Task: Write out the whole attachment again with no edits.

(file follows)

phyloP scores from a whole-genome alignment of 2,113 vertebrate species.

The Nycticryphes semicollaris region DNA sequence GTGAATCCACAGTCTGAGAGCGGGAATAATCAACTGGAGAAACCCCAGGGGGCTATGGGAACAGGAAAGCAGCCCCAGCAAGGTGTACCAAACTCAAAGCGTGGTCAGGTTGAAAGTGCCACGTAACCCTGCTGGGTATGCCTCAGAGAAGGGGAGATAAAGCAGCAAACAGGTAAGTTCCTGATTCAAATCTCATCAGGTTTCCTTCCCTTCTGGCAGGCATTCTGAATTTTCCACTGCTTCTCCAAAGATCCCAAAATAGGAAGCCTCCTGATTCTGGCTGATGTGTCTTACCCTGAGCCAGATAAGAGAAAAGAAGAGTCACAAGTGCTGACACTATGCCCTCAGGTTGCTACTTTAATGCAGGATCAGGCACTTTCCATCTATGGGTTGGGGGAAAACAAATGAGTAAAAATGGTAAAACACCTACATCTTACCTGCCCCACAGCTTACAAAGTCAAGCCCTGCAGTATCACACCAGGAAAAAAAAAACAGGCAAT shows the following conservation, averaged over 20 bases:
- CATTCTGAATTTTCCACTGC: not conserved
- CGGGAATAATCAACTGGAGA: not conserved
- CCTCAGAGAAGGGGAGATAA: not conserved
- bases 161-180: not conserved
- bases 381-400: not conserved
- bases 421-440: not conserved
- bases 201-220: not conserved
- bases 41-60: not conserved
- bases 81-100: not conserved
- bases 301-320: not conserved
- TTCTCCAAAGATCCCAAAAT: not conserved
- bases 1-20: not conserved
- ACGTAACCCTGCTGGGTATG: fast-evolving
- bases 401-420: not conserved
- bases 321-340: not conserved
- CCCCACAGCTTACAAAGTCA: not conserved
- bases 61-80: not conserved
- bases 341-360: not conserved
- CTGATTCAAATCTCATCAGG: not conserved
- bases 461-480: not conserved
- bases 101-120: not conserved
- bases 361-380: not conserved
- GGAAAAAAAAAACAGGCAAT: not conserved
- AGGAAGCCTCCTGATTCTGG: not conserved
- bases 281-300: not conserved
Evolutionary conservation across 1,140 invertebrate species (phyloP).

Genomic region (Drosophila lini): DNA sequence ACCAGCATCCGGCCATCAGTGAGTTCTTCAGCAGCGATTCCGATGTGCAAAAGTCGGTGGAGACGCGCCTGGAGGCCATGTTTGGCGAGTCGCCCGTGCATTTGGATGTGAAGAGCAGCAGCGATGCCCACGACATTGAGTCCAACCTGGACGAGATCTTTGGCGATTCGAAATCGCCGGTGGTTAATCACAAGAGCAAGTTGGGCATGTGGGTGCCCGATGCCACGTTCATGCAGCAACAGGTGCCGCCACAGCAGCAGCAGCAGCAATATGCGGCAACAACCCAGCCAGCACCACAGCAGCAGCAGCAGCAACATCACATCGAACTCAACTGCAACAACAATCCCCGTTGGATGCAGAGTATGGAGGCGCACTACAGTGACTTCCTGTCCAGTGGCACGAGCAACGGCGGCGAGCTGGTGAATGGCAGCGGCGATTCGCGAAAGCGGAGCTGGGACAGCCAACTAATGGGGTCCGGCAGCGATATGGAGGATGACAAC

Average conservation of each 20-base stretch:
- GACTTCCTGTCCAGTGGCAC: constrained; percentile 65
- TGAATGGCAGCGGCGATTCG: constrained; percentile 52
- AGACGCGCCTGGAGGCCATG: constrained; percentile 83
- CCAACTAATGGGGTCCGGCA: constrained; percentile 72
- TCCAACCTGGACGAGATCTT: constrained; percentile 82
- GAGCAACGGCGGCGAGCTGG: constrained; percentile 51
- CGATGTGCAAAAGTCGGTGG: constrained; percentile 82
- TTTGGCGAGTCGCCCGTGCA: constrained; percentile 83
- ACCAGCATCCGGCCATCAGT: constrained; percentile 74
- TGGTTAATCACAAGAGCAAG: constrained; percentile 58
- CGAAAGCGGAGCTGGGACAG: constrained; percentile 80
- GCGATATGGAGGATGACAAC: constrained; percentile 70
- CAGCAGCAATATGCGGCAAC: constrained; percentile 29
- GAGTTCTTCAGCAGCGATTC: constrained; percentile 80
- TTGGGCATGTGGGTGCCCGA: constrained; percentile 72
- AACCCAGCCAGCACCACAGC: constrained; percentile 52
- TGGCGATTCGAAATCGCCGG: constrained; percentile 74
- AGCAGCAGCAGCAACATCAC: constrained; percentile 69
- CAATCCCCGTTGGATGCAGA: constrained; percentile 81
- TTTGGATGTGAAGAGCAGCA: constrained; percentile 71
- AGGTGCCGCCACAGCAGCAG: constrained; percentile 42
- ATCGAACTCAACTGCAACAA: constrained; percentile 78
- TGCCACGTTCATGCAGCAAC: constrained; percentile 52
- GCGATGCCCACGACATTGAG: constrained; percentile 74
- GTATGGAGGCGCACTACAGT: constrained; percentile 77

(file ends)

phyloP scores from a whole-genome alignment of 2,113 vertebrate species.

The Nycticryphes semicollaris region DNA sequence GTGAATCCACAGTCTGAGAGCGGGAATAATCAACTGGAGAAACCCCAGGGGGCTATGGGAACAGGAAAGCAGCCCCAGCAAGGTGTACCAAACTCAAAGCGTGGTCAGGTTGAAAGTGCCACGTAACCCTGCTGGGTATGCCTCAGAGAAGGGGAGATAAAGCAGCAAACAGGTAAGTTCCTGATTCAAATCTCATCAGGTTTCCTTCCCTTCTGGCAGGCATTCTGAATTTTCCACTGCTTCTCCAAAGATCCCAAAATAGGAAGCCTCCTGATTCTGGCTGATGTGTCTTACCCTGAGCCAGATAAGAGAAAAGAAGAGTCACAAGTGCTGACACTATGCCCTCAGGTTGCTACTTTAATGCAGGATCAGGCACTTTCCATCTATGGGTTGGGGGAAAACAAATGAGTAAAAATGGTAAAACACCTACATCTTACCTGCCCCACAGCTTACAAAGTCAAGCCCTGCAGTATCACACCAGGAAAAAAAAAACAGGCAAT shows the following conservation, averaged over 20 bases:
- CATTCTGAATTTTCCACTGC: not conserved
- CGGGAATAATCAACTGGAGA: not conserved
- CCTCAGAGAAGGGGAGATAA: not conserved
- bases 161-180: not conserved
- bases 381-400: not conserved
- bases 421-440: not conserved
- bases 201-220: not conserved
- bases 41-60: not conserved
- bases 81-100: not conserved
- bases 301-320: not conserved
- TTCTCCAAAGATCCCAAAAT: not conserved
- bases 1-20: not conserved
- ACGTAACCCTGCTGGGTATG: fast-evolving
- bases 401-420: not conserved
- bases 321-340: not conserved
- CCCCACAGCTTACAAAGTCA: not conserved
- bases 61-80: not conserved
- bases 341-360: not conserved
- CTGATTCAAATCTCATCAGG: not conserved
- bases 461-480: not conserved
- bases 101-120: not conserved
- bases 361-380: not conserved
- GGAAAAAAAAAACAGGCAAT: not conserved
- AGGAAGCCTCCTGATTCTGG: not conserved
- bases 281-300: not conserved
Evolutionary conservation across 1,140 invertebrate species (phyloP).

Genomic region (Drosophila lini): DNA sequence ACCAGCATCCGGCCATCAGTGAGTTCTTCAGCAGCGATTCCGATGTGCAAAAGTCGGTGGAGACGCGCCTGGAGGCCATGTTTGGCGAGTCGCCCGTGCATTTGGATGTGAAGAGCAGCAGCGATGCCCACGACATTGAGTCCAACCTGGACGAGATCTTTGGCGATTCGAAATCGCCGGTGGTTAATCACAAGAGCAAGTTGGGCATGTGGGTGCCCGATGCCACGTTCATGCAGCAACAGGTGCCGCCACAGCAGCAGCAGCAGCAATATGCGGCAACAACCCAGCCAGCACCACAGCAGCAGCAGCAGCAACATCACATCGAACTCAACTGCAACAACAATCCCCGTTGGATGCAGAGTATGGAGGCGCACTACAGTGACTTCCTGTCCAGTGGCACGAGCAACGGCGGCGAGCTGGTGAATGGCAGCGGCGATTCGCGAAAGCGGAGCTGGGACAGCCAACTAATGGGGTCCGGCAGCGATATGGAGGATGACAAC

Average conservation of each 20-base stretch:
- GACTTCCTGTCCAGTGGCAC: constrained; percentile 65
- TGAATGGCAGCGGCGATTCG: constrained; percentile 52
- AGACGCGCCTGGAGGCCATG: constrained; percentile 83
- CCAACTAATGGGGTCCGGCA: constrained; percentile 72
- TCCAACCTGGACGAGATCTT: constrained; percentile 82
- GAGCAACGGCGGCGAGCTGG: constrained; percentile 51
- CGATGTGCAAAAGTCGGTGG: constrained; percentile 82
- TTTGGCGAGTCGCCCGTGCA: constrained; percentile 83
- ACCAGCATCCGGCCATCAGT: constrained; percentile 74
- TGGTTAATCACAAGAGCAAG: constrained; percentile 58
- CGAAAGCGGAGCTGGGACAG: constrained; percentile 80
- GCGATATGGAGGATGACAAC: constrained; percentile 70
- CAGCAGCAATATGCGGCAAC: constrained; percentile 29
- GAGTTCTTCAGCAGCGATTC: constrained; percentile 80
- TTGGGCATGTGGGTGCCCGA: constrained; percentile 72
- AACCCAGCCAGCACCACAGC: constrained; percentile 52
- TGGCGATTCGAAATCGCCGG: constrained; percentile 74
- AGCAGCAGCAGCAACATCAC: constrained; percentile 69
- CAATCCCCGTTGGATGCAGA: constrained; percentile 81
- TTTGGATGTGAAGAGCAGCA: constrained; percentile 71
- AGGTGCCGCCACAGCAGCAG: constrained; percentile 42
- ATCGAACTCAACTGCAACAA: constrained; percentile 78
- TGCCACGTTCATGCAGCAAC: constrained; percentile 52
- GCGATGCCCACGACATTGAG: constrained; percentile 74
- GTATGGAGGCGCACTACAGT: constrained; percentile 77